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I'm trying to figure out how core async works (pipeline-async ) but I am struggling to understand some things: I have a redis server where I push github search urls. I have a go-loop that reads the urls and pushes them to an in channel I have a go-loop that reads from out channel and prints to console . I used pipeline-async to read urls from in , fetches the seerach results from github and pushes them to out, one by one. The issue with the above code is that it works only once and I can't make it "listen" to redis and process messages continuously. the code is inspired from this gist and I posted my solution there . Any ideas what am I doing wrong ?

Ferdinand Beyer10:04:47

You are trying to use pipeline-async with clj-http. To do that, use async HTTP calls and supply a callback method that will async/put! the result on the out channel provided by pipeline-async


thanks, looking at that too. @U0NCTKEV8 also had some pointers about redis reading.


so I have a working version, thanks for all the pointers:


I am not sure I understand why I need to put! to out and close out* . I believe closing out* is used for signaling. cose = work has finished for the url ?!

Ferdinand Beyer11:04:23

Well first because this is the contract that pipeline-async specifies for the af async function: >

> must be a function of two arguments, the first an input value and
> the second a channel on which to place the result(s). af must close!
> the channel before returning.
And you are right: af can produce zero or more results, and must close! to signal all results are ready


I updated my solution to work properly regarding out channel . I was not putting to the channel received from pipeline async. thanks


You should be writing to out* then closing out*


yes, I fixed that just now


I think I am getting the hang of this - could not have done it without your help. I will try to migrate the sample to use pipeline-blocking.


In the exception case you are not closing out*


good point

Ferdinand Beyer11:04:23

(defn request-handler [url out*]
Don’t do that. Just run client/get directly, not in a go block

Ferdinand Beyer11:04:59

Also, something you should never forget to do in core.async (I learned it the hard way): You need to ensure that your application will wait for async processes to finish. In your case, the pipeline-blocking will return a channel that will close when done. If you call this from -main without blocking the main thread on this channel, your application will immediately end without waiting for the async processes to finish.


I fixed the function.


for pipeline-blocking I have this code. But it put! a sequence to the channel instead of individual values. I guess the semantics are changed in this case and I will have to update my code to take a sequence from the out channel. Just asking: is there a way to put! individual values in the case of pipeline-blocking ?!

Ferdinand Beyer11:04:56

  (async/>! out* (get repo "clone_url"))
Don’t run a go just to >!, use async/put! instead.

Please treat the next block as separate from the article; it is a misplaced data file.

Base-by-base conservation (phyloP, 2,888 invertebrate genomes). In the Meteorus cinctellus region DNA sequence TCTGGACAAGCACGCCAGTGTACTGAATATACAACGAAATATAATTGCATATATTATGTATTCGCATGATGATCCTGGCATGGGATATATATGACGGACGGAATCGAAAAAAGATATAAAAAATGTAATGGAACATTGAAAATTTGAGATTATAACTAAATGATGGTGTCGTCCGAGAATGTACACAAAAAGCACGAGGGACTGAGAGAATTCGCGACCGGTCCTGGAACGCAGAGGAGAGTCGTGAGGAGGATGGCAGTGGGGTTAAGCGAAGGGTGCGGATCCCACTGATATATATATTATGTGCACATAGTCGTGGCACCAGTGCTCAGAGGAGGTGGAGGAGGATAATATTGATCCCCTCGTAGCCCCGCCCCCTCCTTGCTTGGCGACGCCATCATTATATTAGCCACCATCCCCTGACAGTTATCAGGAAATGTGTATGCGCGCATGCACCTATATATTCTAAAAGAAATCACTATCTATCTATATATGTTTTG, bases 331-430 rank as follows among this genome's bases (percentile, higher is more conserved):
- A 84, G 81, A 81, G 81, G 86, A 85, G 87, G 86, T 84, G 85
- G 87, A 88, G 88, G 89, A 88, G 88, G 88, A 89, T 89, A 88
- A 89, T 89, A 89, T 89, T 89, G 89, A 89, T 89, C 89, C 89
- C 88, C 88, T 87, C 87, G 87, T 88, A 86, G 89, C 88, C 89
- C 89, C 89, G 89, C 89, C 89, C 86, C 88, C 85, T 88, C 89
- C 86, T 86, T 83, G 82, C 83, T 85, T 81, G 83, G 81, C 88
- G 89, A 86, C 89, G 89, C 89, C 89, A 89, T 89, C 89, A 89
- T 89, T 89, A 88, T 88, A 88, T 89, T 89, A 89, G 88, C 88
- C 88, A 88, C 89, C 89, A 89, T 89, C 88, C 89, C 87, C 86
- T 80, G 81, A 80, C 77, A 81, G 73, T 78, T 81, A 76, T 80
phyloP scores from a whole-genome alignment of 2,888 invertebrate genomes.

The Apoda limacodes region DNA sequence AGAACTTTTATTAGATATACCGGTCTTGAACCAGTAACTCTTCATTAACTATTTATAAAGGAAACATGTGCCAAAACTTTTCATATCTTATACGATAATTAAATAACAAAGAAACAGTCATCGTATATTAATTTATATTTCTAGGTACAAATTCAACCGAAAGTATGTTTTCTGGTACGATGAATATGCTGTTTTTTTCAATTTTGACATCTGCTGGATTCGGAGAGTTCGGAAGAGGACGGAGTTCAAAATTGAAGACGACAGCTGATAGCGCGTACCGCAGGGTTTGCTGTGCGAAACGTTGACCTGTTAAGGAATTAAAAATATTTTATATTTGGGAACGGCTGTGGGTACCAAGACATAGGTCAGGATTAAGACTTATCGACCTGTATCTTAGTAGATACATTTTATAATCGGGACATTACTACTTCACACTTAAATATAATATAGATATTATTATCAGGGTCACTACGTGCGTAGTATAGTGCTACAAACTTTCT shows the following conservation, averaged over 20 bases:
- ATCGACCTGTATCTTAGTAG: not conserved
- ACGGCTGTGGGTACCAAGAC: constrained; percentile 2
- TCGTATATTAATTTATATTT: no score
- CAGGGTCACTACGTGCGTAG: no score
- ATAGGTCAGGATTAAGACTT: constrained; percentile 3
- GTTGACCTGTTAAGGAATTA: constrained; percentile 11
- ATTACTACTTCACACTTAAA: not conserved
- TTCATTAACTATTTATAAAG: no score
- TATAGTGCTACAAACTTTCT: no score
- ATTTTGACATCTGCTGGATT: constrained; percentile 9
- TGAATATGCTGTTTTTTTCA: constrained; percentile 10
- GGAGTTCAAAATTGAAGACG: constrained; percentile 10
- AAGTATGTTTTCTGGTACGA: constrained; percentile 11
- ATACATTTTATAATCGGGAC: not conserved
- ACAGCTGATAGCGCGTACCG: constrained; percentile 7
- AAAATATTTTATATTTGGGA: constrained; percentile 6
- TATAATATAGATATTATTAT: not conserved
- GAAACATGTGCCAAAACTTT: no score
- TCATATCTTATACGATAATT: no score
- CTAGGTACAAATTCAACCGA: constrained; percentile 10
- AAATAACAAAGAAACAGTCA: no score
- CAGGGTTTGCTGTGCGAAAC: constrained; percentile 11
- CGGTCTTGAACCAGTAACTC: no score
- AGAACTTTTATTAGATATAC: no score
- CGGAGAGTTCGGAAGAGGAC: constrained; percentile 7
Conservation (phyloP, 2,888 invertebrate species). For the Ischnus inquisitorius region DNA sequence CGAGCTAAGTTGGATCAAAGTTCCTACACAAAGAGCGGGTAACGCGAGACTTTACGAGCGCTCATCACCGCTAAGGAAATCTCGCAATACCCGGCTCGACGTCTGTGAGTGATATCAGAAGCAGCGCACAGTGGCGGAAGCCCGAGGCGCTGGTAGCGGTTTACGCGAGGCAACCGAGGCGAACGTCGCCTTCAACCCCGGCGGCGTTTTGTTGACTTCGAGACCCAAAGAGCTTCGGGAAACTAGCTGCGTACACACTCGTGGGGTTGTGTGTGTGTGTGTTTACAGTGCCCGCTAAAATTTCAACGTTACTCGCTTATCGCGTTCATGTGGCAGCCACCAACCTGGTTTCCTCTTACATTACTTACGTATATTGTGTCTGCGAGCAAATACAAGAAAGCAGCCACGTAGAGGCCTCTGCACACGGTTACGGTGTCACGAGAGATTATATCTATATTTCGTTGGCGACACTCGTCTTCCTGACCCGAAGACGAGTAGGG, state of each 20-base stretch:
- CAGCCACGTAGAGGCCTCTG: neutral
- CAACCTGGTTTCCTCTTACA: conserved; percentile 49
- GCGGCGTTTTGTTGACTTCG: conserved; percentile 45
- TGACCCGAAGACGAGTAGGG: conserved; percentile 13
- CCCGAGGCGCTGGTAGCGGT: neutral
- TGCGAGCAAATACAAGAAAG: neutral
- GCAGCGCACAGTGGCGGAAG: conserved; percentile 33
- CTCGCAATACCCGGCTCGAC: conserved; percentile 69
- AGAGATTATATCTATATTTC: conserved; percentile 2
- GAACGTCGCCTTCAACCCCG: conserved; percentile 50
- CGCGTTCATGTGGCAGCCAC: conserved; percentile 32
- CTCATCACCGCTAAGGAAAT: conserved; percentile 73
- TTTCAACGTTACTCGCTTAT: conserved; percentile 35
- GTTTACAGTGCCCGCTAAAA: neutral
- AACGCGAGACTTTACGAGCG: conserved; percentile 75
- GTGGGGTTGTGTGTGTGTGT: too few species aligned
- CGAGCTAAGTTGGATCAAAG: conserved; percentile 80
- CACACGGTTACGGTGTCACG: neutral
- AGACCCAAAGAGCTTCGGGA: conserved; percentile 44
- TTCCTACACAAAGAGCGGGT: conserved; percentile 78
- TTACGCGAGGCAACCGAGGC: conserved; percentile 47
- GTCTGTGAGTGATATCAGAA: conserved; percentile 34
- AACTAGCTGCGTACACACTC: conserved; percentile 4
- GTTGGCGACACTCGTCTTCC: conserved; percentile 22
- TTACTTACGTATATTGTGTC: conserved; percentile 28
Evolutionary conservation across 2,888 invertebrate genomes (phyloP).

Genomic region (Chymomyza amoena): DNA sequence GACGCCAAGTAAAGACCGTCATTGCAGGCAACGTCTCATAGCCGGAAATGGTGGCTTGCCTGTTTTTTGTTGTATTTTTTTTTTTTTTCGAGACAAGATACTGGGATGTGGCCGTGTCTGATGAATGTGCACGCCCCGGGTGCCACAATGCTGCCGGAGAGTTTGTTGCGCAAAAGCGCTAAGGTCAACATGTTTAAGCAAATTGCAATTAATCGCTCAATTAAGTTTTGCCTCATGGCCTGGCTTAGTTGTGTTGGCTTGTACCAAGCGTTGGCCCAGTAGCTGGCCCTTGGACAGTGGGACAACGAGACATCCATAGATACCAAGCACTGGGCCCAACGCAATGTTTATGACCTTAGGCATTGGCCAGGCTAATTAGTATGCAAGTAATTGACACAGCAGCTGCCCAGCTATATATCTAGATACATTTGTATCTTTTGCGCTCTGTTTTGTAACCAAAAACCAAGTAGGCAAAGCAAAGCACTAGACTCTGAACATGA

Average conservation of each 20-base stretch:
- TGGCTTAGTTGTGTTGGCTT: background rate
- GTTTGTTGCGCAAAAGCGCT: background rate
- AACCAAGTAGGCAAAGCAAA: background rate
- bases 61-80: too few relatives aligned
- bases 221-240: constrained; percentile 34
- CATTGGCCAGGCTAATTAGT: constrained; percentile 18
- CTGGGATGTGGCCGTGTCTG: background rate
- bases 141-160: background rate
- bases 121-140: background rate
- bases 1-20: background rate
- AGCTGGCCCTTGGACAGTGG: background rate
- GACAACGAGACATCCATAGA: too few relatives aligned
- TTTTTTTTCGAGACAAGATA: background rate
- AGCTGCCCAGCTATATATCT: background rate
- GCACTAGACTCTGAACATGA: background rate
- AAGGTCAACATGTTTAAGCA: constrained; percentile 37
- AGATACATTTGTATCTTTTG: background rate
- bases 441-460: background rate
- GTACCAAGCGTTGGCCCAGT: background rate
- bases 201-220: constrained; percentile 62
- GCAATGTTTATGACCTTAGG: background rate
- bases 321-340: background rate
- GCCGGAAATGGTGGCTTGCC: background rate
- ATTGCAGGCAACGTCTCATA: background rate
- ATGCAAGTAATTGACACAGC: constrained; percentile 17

Ferdinand Beyer12:04:57

In the pipeline-blocking case: Nope, it will put the return value on the out channel. But you can use a transducer with your out channel:

(let [out (async/chan 4 cat)]
The cat transducer will take sequences and concatenate them, so the out channel will not expect sequences, but readers get the individual values.

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You don't have a go loop there


There is a go, but no loop in it


io mean in the handler function I should have a go loop instead of a go?


You are also doing up in the go, which you should not do


I don't understand what you mean, could you please rephrase it ?


You are doing blocking io reading from redis in a go, which is blocking the threadpool that go's run on


You are not supposed to do blocking operations in go because it will starve other go blocks


I don't think that is the case. This code prints "Sleeping" every 1s since car/lpop returns nil if there is no value

(async/go-loop []
      (if-let [message (wcar* (car/lpop "queue"))]
          (println "Got message from queue" message)
          (async/>! in message))
      ; Sleep if no messages available
          (println "sleeping")
          (async/<! (async/timeout 1000))))


If it is the cause of your issue or not I don't know, but it is absolutely the case that you should not do it, and it will cause issues if you do


thanks, I will take a look at this as well - seems redis is synchronous by nature .


It will depend on the redis client you use, but in general there is no problem doing blocking io, just don't do it directly on a go


I use carmine


Wrap your io in the thread macro


Carmine internally runs a global threadpool, which is not great


thanks, I did not know that. I'm exploring now so that is not important atm. This is what I have for now

       (if-let [message (wcar* (car/lpop "queue"))]
           (println "Got message from queue" message)
           (async/>!! in message))
          ; Sleep if no messages available
         (Thread/sleep 1000))
I wonder if carmine / redis support listeners for this kind of thing.


Redis has a whole pubsub thing